Hydrochlorothiazide is not metabolized. Hydrochlorothiazide is eliminated rapidly by the kidney. More than 60 percent of the oral dose is eliminated unchanged within 24 hours. When plasma levels have been followed for at least 24 hours, the plasma half-life has been observed to vary between 5.6 and 14.8 hours. The renal clearance has been observed to vary between 3.1 to 5.5 mL/min/kg.
In a study of patients with impaired renal function (mean creatinine clearance of 19 mL/min), the elimination half-life of hydrochlorothiazide was increased to 21 hours.
Coadministration of propantheline or guanabenz increased the absorption of hydrochlorothiazide and coadministration of cholestyramine or colestipol decreased the absorption of hydrochlorothiazide.
In moexipril hydrochloride/hydrochlorothiazide clinical trials using moexipril doses of 3.75 to 30 mg and hydrochlorothiazide doses of 3.125 to 50 mg, the antihypertensive effects were sustained for at least 24 hours and they increased with increasing dose of either component. The extent of blood pressure reduction seen with moexipril hydrochloride/hydrochlorothiazide was approximately additive as compared to monotherapy of each component. The antihypertensive effects of moexipril hydrochloride/hydrochlorothiazide continue during therapy for up to 24 months. The effectiveness of moexipril hydrochloride/hydrochlorothiazide was not significantly influenced by patient age or gender. Although moexipril monotherapy is less effective in blacks than in nonblacks, the efficacy of moexipril hydrochloride/hydrochlorothiazide appears to be independent of race.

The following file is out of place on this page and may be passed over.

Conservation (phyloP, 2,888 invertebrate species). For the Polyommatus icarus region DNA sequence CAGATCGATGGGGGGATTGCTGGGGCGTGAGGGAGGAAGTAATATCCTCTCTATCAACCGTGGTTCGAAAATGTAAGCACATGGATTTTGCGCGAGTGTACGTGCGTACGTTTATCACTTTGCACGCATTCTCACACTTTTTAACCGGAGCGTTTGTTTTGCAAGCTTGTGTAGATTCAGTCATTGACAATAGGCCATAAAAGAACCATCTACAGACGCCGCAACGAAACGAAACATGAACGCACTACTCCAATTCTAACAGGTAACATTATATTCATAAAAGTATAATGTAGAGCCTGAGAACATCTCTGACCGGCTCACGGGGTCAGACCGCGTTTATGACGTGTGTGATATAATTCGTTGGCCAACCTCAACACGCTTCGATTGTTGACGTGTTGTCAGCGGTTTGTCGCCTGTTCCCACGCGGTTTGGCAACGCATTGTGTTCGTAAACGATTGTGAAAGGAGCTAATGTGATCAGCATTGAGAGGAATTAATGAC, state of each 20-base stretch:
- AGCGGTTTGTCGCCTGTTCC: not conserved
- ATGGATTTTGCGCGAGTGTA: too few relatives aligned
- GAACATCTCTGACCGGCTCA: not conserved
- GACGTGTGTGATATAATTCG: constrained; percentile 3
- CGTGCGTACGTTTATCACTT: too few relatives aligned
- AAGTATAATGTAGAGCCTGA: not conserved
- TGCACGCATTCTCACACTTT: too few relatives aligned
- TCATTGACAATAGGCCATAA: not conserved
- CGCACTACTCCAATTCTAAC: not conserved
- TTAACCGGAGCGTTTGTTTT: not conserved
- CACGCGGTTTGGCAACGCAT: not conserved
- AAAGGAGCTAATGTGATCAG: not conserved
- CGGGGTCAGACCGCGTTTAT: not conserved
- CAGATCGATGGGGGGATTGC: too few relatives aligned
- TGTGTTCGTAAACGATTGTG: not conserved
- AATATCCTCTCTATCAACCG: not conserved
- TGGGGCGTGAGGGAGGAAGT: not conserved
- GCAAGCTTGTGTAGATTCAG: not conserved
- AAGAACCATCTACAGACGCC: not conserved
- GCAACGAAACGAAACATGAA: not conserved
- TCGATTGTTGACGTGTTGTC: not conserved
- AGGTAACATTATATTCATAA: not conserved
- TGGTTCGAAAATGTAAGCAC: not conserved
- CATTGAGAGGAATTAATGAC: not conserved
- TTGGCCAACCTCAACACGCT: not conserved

By blocking the renin-angiotensin-aldosterone axis, administration of moexipril tends to reduce the potassium loss associated with hydrochlorothiazide. In moexipril hydrochloride/hydrochlorothiazide controlled clinical trials, the average change in the serum potassium was near zero in subjects who received 3.75 mg/6.25 mg or 7.5 mg/12.5 mg, but subjects who received 15 mg/12.5 mg or 15 mg/25 mg experienced a mild decrease in serum potassium, similar to that experienced by subjects who received the same dose of hydrochlorothiazide monotherapy.
Single and multiple doses of 15 mg or more of moexipril give sustained inhibition of plasma ACE activity of 80 to 90%, beginning within 2 hours and lasting 24 hours (80%).
In controlled trials, the peak effects of orally administered moexipril increased with the dose administered over a dose range of 7.5 to 60 mg, given once a day. Antihypertensive effects were first detectable about 1 hour after dosing, with a peak effect between 3 and 6 hours after dosing. Just before dosing (i.e., at trough), the antihypertensive effects were less prominently related to dose and the antihypertensive effect tended to diminish during the 24 hour dosing interval when the drug was administered once a day.